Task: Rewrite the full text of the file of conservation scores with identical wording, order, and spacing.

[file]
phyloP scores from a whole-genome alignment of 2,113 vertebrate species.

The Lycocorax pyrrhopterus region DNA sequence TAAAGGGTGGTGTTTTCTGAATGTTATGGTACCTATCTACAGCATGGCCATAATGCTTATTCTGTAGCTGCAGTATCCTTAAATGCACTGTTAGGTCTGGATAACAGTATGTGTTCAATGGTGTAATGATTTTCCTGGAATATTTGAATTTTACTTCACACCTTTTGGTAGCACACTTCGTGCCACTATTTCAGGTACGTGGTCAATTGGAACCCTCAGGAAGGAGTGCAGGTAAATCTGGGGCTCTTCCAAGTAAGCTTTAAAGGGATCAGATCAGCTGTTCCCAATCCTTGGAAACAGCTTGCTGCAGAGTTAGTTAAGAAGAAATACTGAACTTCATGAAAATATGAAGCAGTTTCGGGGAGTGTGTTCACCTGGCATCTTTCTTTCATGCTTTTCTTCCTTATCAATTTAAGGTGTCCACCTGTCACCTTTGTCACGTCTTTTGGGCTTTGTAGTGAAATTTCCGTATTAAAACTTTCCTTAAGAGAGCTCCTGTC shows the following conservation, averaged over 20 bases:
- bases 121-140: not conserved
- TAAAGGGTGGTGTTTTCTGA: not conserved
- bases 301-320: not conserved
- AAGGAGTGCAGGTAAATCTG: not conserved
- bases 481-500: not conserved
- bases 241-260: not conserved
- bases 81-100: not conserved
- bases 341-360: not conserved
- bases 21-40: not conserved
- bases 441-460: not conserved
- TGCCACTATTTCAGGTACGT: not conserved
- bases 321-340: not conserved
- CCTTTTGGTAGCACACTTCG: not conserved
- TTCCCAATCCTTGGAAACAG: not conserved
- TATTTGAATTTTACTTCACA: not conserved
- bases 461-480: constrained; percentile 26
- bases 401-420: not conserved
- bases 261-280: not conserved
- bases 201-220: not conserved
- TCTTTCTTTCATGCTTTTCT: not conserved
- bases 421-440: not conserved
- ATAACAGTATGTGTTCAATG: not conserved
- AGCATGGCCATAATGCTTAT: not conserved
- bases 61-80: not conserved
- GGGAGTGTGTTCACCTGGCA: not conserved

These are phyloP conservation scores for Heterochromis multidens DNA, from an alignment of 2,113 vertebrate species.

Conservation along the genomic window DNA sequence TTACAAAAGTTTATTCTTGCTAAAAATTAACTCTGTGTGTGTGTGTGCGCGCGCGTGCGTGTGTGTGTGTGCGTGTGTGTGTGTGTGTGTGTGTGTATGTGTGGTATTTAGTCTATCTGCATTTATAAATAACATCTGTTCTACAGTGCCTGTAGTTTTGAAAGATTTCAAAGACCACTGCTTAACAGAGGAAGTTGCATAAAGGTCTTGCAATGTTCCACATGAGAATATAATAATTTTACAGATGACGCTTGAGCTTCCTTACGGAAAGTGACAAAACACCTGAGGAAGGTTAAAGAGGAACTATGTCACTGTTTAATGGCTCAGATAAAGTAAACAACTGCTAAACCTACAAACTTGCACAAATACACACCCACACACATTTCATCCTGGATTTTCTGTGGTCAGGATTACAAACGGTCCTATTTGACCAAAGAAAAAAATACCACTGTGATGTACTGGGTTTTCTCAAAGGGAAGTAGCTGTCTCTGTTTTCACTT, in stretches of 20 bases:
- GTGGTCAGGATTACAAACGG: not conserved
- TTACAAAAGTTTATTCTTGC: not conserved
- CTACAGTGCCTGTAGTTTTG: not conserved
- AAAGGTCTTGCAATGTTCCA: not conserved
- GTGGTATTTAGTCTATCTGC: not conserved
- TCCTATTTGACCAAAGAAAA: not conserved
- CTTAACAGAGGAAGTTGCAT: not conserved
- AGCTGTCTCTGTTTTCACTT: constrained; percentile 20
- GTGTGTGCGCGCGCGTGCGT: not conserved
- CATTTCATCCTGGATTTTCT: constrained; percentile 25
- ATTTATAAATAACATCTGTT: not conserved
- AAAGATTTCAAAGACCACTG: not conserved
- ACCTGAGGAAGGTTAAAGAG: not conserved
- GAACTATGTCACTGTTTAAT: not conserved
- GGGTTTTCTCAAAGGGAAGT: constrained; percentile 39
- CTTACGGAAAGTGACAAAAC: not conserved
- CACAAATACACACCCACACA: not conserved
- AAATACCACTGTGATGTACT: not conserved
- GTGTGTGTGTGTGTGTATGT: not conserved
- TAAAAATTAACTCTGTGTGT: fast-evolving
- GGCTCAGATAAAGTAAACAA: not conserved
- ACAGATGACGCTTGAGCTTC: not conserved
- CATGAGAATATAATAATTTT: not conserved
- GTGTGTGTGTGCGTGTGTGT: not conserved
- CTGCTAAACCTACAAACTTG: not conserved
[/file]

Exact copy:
phyloP scores from a whole-genome alignment of 2,113 vertebrate species.

The Lycocorax pyrrhopterus region DNA sequence TAAAGGGTGGTGTTTTCTGAATGTTATGGTACCTATCTACAGCATGGCCATAATGCTTATTCTGTAGCTGCAGTATCCTTAAATGCACTGTTAGGTCTGGATAACAGTATGTGTTCAATGGTGTAATGATTTTCCTGGAATATTTGAATTTTACTTCACACCTTTTGGTAGCACACTTCGTGCCACTATTTCAGGTACGTGGTCAATTGGAACCCTCAGGAAGGAGTGCAGGTAAATCTGGGGCTCTTCCAAGTAAGCTTTAAAGGGATCAGATCAGCTGTTCCCAATCCTTGGAAACAGCTTGCTGCAGAGTTAGTTAAGAAGAAATACTGAACTTCATGAAAATATGAAGCAGTTTCGGGGAGTGTGTTCACCTGGCATCTTTCTTTCATGCTTTTCTTCCTTATCAATTTAAGGTGTCCACCTGTCACCTTTGTCACGTCTTTTGGGCTTTGTAGTGAAATTTCCGTATTAAAACTTTCCTTAAGAGAGCTCCTGTC shows the following conservation, averaged over 20 bases:
- bases 121-140: not conserved
- TAAAGGGTGGTGTTTTCTGA: not conserved
- bases 301-320: not conserved
- AAGGAGTGCAGGTAAATCTG: not conserved
- bases 481-500: not conserved
- bases 241-260: not conserved
- bases 81-100: not conserved
- bases 341-360: not conserved
- bases 21-40: not conserved
- bases 441-460: not conserved
- TGCCACTATTTCAGGTACGT: not conserved
- bases 321-340: not conserved
- CCTTTTGGTAGCACACTTCG: not conserved
- TTCCCAATCCTTGGAAACAG: not conserved
- TATTTGAATTTTACTTCACA: not conserved
- bases 461-480: constrained; percentile 26
- bases 401-420: not conserved
- bases 261-280: not conserved
- bases 201-220: not conserved
- TCTTTCTTTCATGCTTTTCT: not conserved
- bases 421-440: not conserved
- ATAACAGTATGTGTTCAATG: not conserved
- AGCATGGCCATAATGCTTAT: not conserved
- bases 61-80: not conserved
- GGGAGTGTGTTCACCTGGCA: not conserved

These are phyloP conservation scores for Heterochromis multidens DNA, from an alignment of 2,113 vertebrate species.

Conservation along the genomic window DNA sequence TTACAAAAGTTTATTCTTGCTAAAAATTAACTCTGTGTGTGTGTGTGCGCGCGCGTGCGTGTGTGTGTGTGCGTGTGTGTGTGTGTGTGTGTGTGTATGTGTGGTATTTAGTCTATCTGCATTTATAAATAACATCTGTTCTACAGTGCCTGTAGTTTTGAAAGATTTCAAAGACCACTGCTTAACAGAGGAAGTTGCATAAAGGTCTTGCAATGTTCCACATGAGAATATAATAATTTTACAGATGACGCTTGAGCTTCCTTACGGAAAGTGACAAAACACCTGAGGAAGGTTAAAGAGGAACTATGTCACTGTTTAATGGCTCAGATAAAGTAAACAACTGCTAAACCTACAAACTTGCACAAATACACACCCACACACATTTCATCCTGGATTTTCTGTGGTCAGGATTACAAACGGTCCTATTTGACCAAAGAAAAAAATACCACTGTGATGTACTGGGTTTTCTCAAAGGGAAGTAGCTGTCTCTGTTTTCACTT, in stretches of 20 bases:
- GTGGTCAGGATTACAAACGG: not conserved
- TTACAAAAGTTTATTCTTGC: not conserved
- CTACAGTGCCTGTAGTTTTG: not conserved
- AAAGGTCTTGCAATGTTCCA: not conserved
- GTGGTATTTAGTCTATCTGC: not conserved
- TCCTATTTGACCAAAGAAAA: not conserved
- CTTAACAGAGGAAGTTGCAT: not conserved
- AGCTGTCTCTGTTTTCACTT: constrained; percentile 20
- GTGTGTGCGCGCGCGTGCGT: not conserved
- CATTTCATCCTGGATTTTCT: constrained; percentile 25
- ATTTATAAATAACATCTGTT: not conserved
- AAAGATTTCAAAGACCACTG: not conserved
- ACCTGAGGAAGGTTAAAGAG: not conserved
- GAACTATGTCACTGTTTAAT: not conserved
- GGGTTTTCTCAAAGGGAAGT: constrained; percentile 39
- CTTACGGAAAGTGACAAAAC: not conserved
- CACAAATACACACCCACACA: not conserved
- AAATACCACTGTGATGTACT: not conserved
- GTGTGTGTGTGTGTGTATGT: not conserved
- TAAAAATTAACTCTGTGTGT: fast-evolving
- GGCTCAGATAAAGTAAACAA: not conserved
- ACAGATGACGCTTGAGCTTC: not conserved
- CATGAGAATATAATAATTTT: not conserved
- GTGTGTGTGTGCGTGTGTGT: not conserved
- CTGCTAAACCTACAAACTTG: not conserved